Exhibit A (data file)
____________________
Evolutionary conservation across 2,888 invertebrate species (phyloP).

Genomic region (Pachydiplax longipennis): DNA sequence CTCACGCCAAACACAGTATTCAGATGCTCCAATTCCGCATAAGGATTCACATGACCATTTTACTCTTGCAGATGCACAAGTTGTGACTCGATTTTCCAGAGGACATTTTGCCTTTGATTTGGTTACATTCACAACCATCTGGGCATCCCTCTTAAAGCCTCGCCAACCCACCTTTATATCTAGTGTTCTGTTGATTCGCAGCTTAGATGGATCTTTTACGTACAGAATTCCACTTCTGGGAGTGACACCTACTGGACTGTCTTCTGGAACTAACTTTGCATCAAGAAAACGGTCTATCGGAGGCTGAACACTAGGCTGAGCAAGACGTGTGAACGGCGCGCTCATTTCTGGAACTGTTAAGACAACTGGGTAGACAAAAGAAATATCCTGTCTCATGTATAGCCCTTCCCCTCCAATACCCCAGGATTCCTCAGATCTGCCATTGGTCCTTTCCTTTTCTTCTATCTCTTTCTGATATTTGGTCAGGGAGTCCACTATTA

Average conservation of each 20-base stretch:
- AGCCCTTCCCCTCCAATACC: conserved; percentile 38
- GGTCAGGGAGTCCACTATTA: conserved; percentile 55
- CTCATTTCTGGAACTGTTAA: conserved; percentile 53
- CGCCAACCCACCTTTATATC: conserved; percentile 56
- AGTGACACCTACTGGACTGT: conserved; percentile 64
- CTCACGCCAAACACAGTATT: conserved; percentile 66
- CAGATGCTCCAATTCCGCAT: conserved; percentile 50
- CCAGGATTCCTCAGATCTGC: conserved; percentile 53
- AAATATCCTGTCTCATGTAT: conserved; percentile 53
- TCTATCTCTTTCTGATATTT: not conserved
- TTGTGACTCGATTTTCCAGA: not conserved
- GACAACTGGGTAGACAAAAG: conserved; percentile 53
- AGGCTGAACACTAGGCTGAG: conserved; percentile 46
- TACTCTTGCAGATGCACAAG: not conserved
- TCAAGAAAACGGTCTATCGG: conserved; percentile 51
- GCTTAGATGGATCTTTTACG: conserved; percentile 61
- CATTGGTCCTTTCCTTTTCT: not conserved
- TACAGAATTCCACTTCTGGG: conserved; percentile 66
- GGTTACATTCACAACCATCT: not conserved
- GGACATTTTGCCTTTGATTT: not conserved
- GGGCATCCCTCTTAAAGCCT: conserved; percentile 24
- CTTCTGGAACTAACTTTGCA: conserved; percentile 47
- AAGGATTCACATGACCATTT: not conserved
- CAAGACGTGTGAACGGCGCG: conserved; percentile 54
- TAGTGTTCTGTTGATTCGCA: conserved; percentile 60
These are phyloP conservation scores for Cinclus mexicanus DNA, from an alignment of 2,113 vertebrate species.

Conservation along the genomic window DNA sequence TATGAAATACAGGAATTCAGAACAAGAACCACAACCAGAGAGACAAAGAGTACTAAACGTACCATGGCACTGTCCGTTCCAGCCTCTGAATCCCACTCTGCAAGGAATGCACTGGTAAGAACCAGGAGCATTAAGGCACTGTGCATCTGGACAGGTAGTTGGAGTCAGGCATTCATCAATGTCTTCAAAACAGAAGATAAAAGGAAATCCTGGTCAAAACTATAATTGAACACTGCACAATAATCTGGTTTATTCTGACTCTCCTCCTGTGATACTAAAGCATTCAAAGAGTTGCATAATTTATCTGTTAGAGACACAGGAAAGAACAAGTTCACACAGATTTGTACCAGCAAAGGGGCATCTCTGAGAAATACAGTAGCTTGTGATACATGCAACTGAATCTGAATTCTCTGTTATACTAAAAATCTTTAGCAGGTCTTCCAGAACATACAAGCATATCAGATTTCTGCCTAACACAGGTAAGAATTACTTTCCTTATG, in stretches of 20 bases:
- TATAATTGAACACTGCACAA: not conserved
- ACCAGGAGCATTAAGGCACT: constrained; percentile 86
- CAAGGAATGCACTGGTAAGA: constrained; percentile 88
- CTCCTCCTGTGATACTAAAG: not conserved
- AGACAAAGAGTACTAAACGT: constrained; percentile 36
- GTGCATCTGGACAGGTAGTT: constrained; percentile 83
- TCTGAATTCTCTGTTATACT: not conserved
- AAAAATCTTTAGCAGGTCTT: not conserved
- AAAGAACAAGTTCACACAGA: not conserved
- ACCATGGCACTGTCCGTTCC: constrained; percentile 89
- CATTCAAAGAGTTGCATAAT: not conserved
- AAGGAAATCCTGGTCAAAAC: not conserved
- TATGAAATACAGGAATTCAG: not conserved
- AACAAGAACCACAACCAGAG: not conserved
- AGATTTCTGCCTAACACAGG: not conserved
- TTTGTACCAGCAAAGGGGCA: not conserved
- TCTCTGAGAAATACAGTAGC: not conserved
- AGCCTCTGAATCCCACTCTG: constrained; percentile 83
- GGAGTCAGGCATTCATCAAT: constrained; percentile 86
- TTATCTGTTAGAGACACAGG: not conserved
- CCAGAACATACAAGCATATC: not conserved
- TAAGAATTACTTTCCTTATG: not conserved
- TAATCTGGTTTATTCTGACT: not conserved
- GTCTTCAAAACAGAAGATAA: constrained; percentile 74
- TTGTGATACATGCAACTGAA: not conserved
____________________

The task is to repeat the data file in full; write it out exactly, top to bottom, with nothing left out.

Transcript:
Evolutionary conservation across 2,888 invertebrate species (phyloP).

Genomic region (Pachydiplax longipennis): DNA sequence CTCACGCCAAACACAGTATTCAGATGCTCCAATTCCGCATAAGGATTCACATGACCATTTTACTCTTGCAGATGCACAAGTTGTGACTCGATTTTCCAGAGGACATTTTGCCTTTGATTTGGTTACATTCACAACCATCTGGGCATCCCTCTTAAAGCCTCGCCAACCCACCTTTATATCTAGTGTTCTGTTGATTCGCAGCTTAGATGGATCTTTTACGTACAGAATTCCACTTCTGGGAGTGACACCTACTGGACTGTCTTCTGGAACTAACTTTGCATCAAGAAAACGGTCTATCGGAGGCTGAACACTAGGCTGAGCAAGACGTGTGAACGGCGCGCTCATTTCTGGAACTGTTAAGACAACTGGGTAGACAAAAGAAATATCCTGTCTCATGTATAGCCCTTCCCCTCCAATACCCCAGGATTCCTCAGATCTGCCATTGGTCCTTTCCTTTTCTTCTATCTCTTTCTGATATTTGGTCAGGGAGTCCACTATTA

Average conservation of each 20-base stretch:
- AGCCCTTCCCCTCCAATACC: conserved; percentile 38
- GGTCAGGGAGTCCACTATTA: conserved; percentile 55
- CTCATTTCTGGAACTGTTAA: conserved; percentile 53
- CGCCAACCCACCTTTATATC: conserved; percentile 56
- AGTGACACCTACTGGACTGT: conserved; percentile 64
- CTCACGCCAAACACAGTATT: conserved; percentile 66
- CAGATGCTCCAATTCCGCAT: conserved; percentile 50
- CCAGGATTCCTCAGATCTGC: conserved; percentile 53
- AAATATCCTGTCTCATGTAT: conserved; percentile 53
- TCTATCTCTTTCTGATATTT: not conserved
- TTGTGACTCGATTTTCCAGA: not conserved
- GACAACTGGGTAGACAAAAG: conserved; percentile 53
- AGGCTGAACACTAGGCTGAG: conserved; percentile 46
- TACTCTTGCAGATGCACAAG: not conserved
- TCAAGAAAACGGTCTATCGG: conserved; percentile 51
- GCTTAGATGGATCTTTTACG: conserved; percentile 61
- CATTGGTCCTTTCCTTTTCT: not conserved
- TACAGAATTCCACTTCTGGG: conserved; percentile 66
- GGTTACATTCACAACCATCT: not conserved
- GGACATTTTGCCTTTGATTT: not conserved
- GGGCATCCCTCTTAAAGCCT: conserved; percentile 24
- CTTCTGGAACTAACTTTGCA: conserved; percentile 47
- AAGGATTCACATGACCATTT: not conserved
- CAAGACGTGTGAACGGCGCG: conserved; percentile 54
- TAGTGTTCTGTTGATTCGCA: conserved; percentile 60
These are phyloP conservation scores for Cinclus mexicanus DNA, from an alignment of 2,113 vertebrate species.

Conservation along the genomic window DNA sequence TATGAAATACAGGAATTCAGAACAAGAACCACAACCAGAGAGACAAAGAGTACTAAACGTACCATGGCACTGTCCGTTCCAGCCTCTGAATCCCACTCTGCAAGGAATGCACTGGTAAGAACCAGGAGCATTAAGGCACTGTGCATCTGGACAGGTAGTTGGAGTCAGGCATTCATCAATGTCTTCAAAACAGAAGATAAAAGGAAATCCTGGTCAAAACTATAATTGAACACTGCACAATAATCTGGTTTATTCTGACTCTCCTCCTGTGATACTAAAGCATTCAAAGAGTTGCATAATTTATCTGTTAGAGACACAGGAAAGAACAAGTTCACACAGATTTGTACCAGCAAAGGGGCATCTCTGAGAAATACAGTAGCTTGTGATACATGCAACTGAATCTGAATTCTCTGTTATACTAAAAATCTTTAGCAGGTCTTCCAGAACATACAAGCATATCAGATTTCTGCCTAACACAGGTAAGAATTACTTTCCTTATG, in stretches of 20 bases:
- TATAATTGAACACTGCACAA: not conserved
- ACCAGGAGCATTAAGGCACT: constrained; percentile 86
- CAAGGAATGCACTGGTAAGA: constrained; percentile 88
- CTCCTCCTGTGATACTAAAG: not conserved
- AGACAAAGAGTACTAAACGT: constrained; percentile 36
- GTGCATCTGGACAGGTAGTT: constrained; percentile 83
- TCTGAATTCTCTGTTATACT: not conserved
- AAAAATCTTTAGCAGGTCTT: not conserved
- AAAGAACAAGTTCACACAGA: not conserved
- ACCATGGCACTGTCCGTTCC: constrained; percentile 89
- CATTCAAAGAGTTGCATAAT: not conserved
- AAGGAAATCCTGGTCAAAAC: not conserved
- TATGAAATACAGGAATTCAG: not conserved
- AACAAGAACCACAACCAGAG: not conserved
- AGATTTCTGCCTAACACAGG: not conserved
- TTTGTACCAGCAAAGGGGCA: not conserved
- TCTCTGAGAAATACAGTAGC: not conserved
- AGCCTCTGAATCCCACTCTG: constrained; percentile 83
- GGAGTCAGGCATTCATCAAT: constrained; percentile 86
- TTATCTGTTAGAGACACAGG: not conserved
- CCAGAACATACAAGCATATC: not conserved
- TAAGAATTACTTTCCTTATG: not conserved
- TAATCTGGTTTATTCTGACT: not conserved
- GTCTTCAAAACAGAAGATAA: constrained; percentile 74
- TTGTGATACATGCAACTGAA: not conserved